Parenting Blog

The Parents’ Guide to the X-Plan: How to Hold Up Your End of the Bargain

You may have seen a recent post by a dad, Bert Fulks entitled X-Plan: Giving Your Kids a Way Out.  The article recently went viral, and for good reason. In it, Bert shared a powerful strategy that helped his children safely remove themselves from situations that were dangerous or uncomfortable. With a bonus – they could still save face with their friends.

Here’s how the X-Plan works:

If one of his kids were ever out and found themselves in a predicament in which they realized they were in over their heads or headed for trouble, they would text a member of the family with just the letter “X.”

In return, that family member would text back a message which expressed an urgent need for the child to come home immediately, and that someone was on the way to pick them up. 

To make it plausible for the teen, the agreement was that there would be no questions asked. If the child chose to share what happened – great; but there would be no pressure, helicoptering or lecturing involved.

The beauty of the X-Plan is that the child doesn’t have to feel embarrassed or be mocked by his peers because the reason for leaving is a family emergency. And, most importantly, the child is SAFE.

As the X-Plan went viral, most parents agreed putting a safety system like this in place is a great idea and one that could potentially keep a lot of kids out of harm’s way.

However, the “no-lecture, no-pressure, no-prying” part of the plan is where it gets tricky for a lot of parents. I get it. As fear kicks in, you want to know every detail about what was happening that made your child uncomfortable enough to signal for help.  And, you want to ensure it won’t happen again.

It’s hard.  But, a deal has to be a deal. This kind of safety plan ONLY works if the parent does their part.  We have to give our kids the space to make the tough call (or text in this case) without the expectation of getting in trouble or hearing a sermon. If they fear punishment, lectures and life-lessons, it’s game-over.  They won’t reach out with the X-Plan, which can most certainly put them in harm’s way.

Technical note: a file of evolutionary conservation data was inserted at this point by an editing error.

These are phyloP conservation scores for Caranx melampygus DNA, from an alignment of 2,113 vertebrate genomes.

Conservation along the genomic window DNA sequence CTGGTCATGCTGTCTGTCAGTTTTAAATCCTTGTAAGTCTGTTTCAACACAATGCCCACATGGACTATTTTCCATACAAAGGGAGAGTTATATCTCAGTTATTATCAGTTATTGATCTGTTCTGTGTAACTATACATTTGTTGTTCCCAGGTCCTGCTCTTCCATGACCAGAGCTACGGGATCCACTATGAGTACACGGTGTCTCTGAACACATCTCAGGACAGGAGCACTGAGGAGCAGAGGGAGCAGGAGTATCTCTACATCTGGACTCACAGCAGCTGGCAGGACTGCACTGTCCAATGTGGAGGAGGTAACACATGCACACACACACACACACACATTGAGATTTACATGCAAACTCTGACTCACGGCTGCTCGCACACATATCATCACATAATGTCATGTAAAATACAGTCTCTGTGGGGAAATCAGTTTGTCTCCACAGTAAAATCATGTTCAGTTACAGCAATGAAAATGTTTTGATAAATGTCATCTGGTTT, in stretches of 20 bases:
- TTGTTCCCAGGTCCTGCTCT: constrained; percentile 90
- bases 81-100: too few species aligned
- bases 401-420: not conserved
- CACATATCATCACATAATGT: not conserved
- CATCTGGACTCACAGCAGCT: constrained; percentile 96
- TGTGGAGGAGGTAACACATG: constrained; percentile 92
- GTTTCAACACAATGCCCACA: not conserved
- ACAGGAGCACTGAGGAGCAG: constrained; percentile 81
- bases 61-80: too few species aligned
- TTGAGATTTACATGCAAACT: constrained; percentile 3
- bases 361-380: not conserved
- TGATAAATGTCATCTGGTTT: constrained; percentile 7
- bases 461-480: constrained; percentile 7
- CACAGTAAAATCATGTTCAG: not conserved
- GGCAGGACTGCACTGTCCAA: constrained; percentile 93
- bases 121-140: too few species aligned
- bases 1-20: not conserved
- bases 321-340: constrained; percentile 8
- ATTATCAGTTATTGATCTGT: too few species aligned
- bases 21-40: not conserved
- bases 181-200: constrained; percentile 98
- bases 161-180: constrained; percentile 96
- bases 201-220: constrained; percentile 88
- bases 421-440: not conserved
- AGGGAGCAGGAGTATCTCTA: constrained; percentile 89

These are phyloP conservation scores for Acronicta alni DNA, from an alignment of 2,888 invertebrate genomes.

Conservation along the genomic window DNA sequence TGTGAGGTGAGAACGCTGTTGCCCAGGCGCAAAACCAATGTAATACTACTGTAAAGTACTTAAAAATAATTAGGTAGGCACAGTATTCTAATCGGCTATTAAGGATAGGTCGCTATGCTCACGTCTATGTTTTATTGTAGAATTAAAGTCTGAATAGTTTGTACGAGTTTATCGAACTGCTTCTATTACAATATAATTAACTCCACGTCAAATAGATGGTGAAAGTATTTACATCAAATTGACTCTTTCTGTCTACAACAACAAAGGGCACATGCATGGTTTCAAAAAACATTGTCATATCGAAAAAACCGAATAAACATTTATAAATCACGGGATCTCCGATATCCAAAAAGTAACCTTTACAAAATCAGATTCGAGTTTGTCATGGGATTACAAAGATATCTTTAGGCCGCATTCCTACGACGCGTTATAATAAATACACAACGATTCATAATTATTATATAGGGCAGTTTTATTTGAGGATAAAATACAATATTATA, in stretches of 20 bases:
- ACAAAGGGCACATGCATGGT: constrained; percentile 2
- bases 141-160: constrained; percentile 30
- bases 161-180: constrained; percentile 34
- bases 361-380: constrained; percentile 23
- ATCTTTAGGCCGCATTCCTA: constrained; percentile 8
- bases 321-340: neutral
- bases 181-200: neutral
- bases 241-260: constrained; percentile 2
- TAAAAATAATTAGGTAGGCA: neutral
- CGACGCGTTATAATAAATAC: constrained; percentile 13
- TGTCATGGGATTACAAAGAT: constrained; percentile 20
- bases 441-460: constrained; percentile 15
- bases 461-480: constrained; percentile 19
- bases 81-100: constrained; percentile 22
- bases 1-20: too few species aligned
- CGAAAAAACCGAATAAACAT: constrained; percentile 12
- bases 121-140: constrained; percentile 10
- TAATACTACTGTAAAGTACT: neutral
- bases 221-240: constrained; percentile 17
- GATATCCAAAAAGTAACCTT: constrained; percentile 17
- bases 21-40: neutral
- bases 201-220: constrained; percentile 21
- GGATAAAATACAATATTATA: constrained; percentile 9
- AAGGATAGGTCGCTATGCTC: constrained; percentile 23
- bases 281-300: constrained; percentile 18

Instead, try these strategies to cultivate a relationship where your kids aren’t afraid
to let you in:

1. Take a deep breath first. It’s easy to over-react when we know our kid has been in a potentially dangerous situation. Unfortunately, that will be the undoing of the safety plan. Instead, stop for a minute. Give yourself time to settle in. When you do, it’s easier to spare them the sermons, support your child, and keep your end of the bargain.

2. Save the life-lessons for another time. Take advantage of teachable moments outside of an incident by talking about your own experiences at their age, or using a news story, a movie or magazine article as a catalyst for talking about difficult topics. Role play the words to use in uncomfortable situations. 

3. Acknowledge and appreciate honestly. When your child tells you the truth, especially a tough one, let them know you admire their courage to do so and that you are proud of them. 

4. Reinforce that you love them unconditionally. Let them know that no matter what, you are there for them.

5. Change the way you look at mistakes. Mistakes are part of the learning curve for all of us. When your kid feels like it won’t be the end of the world to come to you when they’ve messed up –  you’re on the right path!  Let them know you’re there to support them, help them learn from mistakes and move on.  You’ll find they’ll be more likely to turn to you when they need help again.

Kudos to Burt Fulks for raising awareness and creating an opportunity to jump start safety conversations between parents and kids all over the globe.  Our world is filled with potential tough spots for kids, so helping them navigate those decisions safely while finding their tribe is a powerful way to be a great parent.

I encourage you to do just that. Use Fulk’s article to talk to your kids and work together on a code word and a plan that is unique and makes sense for you and your family. Stay safe!

How I Changed from a Toxic Mom-Manager to an Encouraging Soul Builder

From New York Times bestselling author, Rachel Macy Stafford